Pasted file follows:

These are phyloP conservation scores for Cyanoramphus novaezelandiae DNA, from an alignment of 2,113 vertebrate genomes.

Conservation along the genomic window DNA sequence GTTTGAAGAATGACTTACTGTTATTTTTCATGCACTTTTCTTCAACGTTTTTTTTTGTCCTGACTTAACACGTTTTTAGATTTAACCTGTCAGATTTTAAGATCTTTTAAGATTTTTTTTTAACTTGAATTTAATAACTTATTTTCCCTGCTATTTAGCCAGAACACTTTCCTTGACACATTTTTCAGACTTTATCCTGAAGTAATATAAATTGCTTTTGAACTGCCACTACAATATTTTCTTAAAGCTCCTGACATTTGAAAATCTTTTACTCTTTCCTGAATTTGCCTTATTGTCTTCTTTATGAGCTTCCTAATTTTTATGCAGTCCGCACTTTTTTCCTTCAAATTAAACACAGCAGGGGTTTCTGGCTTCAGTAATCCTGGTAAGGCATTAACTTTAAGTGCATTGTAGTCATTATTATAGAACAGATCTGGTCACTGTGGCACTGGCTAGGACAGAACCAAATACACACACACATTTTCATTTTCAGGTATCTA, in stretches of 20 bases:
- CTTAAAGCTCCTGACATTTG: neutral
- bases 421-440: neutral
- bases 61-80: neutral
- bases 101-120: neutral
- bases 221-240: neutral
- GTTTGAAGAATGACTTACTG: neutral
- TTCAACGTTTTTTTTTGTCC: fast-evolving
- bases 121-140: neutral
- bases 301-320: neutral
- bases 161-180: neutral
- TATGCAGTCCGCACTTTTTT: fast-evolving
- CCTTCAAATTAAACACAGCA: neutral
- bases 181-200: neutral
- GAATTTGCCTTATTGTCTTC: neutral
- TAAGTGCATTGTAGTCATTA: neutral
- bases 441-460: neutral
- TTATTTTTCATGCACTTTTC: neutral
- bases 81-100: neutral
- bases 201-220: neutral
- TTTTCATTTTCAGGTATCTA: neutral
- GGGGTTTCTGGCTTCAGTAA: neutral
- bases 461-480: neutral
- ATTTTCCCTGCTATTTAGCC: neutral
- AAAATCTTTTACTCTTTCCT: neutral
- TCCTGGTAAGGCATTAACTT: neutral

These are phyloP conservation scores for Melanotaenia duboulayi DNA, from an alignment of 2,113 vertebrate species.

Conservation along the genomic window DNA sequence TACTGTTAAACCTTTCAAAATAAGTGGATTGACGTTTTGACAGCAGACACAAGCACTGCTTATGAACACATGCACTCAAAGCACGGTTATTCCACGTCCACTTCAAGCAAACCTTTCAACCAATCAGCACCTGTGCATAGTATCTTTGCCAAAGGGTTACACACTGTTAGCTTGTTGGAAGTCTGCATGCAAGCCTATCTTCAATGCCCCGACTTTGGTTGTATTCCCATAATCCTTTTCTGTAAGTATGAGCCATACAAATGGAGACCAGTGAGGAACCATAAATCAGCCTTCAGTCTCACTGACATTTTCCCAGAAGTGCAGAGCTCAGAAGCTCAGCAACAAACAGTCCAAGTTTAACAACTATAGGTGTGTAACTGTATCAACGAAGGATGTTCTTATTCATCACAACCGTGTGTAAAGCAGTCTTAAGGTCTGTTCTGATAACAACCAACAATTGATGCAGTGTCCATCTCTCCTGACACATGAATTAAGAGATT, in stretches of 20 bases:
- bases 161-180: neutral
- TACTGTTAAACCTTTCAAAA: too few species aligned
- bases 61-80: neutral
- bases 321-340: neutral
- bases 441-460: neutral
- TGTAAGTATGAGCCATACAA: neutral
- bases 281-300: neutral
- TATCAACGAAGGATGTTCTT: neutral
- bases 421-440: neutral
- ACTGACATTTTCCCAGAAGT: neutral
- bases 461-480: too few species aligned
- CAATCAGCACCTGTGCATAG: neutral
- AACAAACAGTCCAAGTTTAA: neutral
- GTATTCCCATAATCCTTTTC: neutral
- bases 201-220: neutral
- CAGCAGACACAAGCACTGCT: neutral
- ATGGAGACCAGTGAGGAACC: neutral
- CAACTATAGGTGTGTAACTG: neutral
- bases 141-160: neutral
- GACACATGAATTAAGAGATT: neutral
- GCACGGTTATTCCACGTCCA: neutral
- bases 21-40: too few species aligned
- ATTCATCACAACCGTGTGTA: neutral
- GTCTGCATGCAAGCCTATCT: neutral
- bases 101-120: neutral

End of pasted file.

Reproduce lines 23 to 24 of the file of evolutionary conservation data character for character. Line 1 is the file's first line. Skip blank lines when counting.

- GGGGTTTCTGGCTTCAGTAA: neutral
- bases 461-480: neutral